(a) Enjoy the right to liberty and security of person;

(b) Are not deprived of their liberty unlawfully or arbitrarily, and that any deprivation of liberty is in conformity with the law, and that the existence of a disability shall in no case justify a deprivation of liberty.

2. States Parties shall ensure that if persons with disabilities are deprived of their liberty through any process, they are, on an equal basis with others, entitled to guarantees in accordance with international human rights law and shall be treated in compliance with the objectives and principles of this Convention, including by provision of reasonable accommodation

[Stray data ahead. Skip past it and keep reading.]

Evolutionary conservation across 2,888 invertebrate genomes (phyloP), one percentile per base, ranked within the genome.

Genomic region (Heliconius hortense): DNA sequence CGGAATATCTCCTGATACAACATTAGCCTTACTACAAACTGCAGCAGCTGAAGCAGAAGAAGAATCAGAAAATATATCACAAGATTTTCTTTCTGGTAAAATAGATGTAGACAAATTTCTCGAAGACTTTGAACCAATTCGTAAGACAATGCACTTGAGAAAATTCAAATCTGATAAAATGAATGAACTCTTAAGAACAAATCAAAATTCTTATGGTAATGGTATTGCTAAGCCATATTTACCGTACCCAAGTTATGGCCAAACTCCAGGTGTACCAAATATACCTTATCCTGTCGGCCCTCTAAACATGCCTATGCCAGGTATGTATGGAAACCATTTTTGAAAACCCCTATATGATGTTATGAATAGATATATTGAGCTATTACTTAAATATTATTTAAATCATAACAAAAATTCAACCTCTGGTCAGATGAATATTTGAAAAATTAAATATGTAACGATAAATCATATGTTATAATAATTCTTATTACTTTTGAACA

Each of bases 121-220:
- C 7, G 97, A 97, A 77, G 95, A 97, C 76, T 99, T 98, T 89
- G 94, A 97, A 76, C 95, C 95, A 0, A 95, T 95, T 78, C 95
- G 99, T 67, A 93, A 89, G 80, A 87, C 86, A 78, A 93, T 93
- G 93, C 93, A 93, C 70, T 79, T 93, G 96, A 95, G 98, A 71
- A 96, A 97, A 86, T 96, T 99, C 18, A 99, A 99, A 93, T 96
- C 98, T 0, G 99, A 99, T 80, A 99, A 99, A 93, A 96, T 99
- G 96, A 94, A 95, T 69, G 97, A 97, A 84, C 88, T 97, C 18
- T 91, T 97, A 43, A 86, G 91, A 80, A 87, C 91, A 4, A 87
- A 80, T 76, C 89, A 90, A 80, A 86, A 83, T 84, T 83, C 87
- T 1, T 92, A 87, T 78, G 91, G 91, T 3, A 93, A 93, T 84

Article 19
Living independently and being included in the community
States Parties to this Convention recognize the equal right of all persons with disabilities to live in the community, with choices equal to others, and shall take effective and appropriate measures to facilitate full enjoyment by persons with disabilities of this right and their full inclusion and participation in the community, including by ensuring that:

(a) Persons with disabilities have the opportunity to choose their place of residence and where and with whom they live on an equal basis with others and are not obliged to live in a particular living arrangement;

(b) Persons with disabilities have access to a range of in-, residential and other community support services, including personal assistance necessary to support living and inclusion in the community, and to prevent isolation or segregation from the community;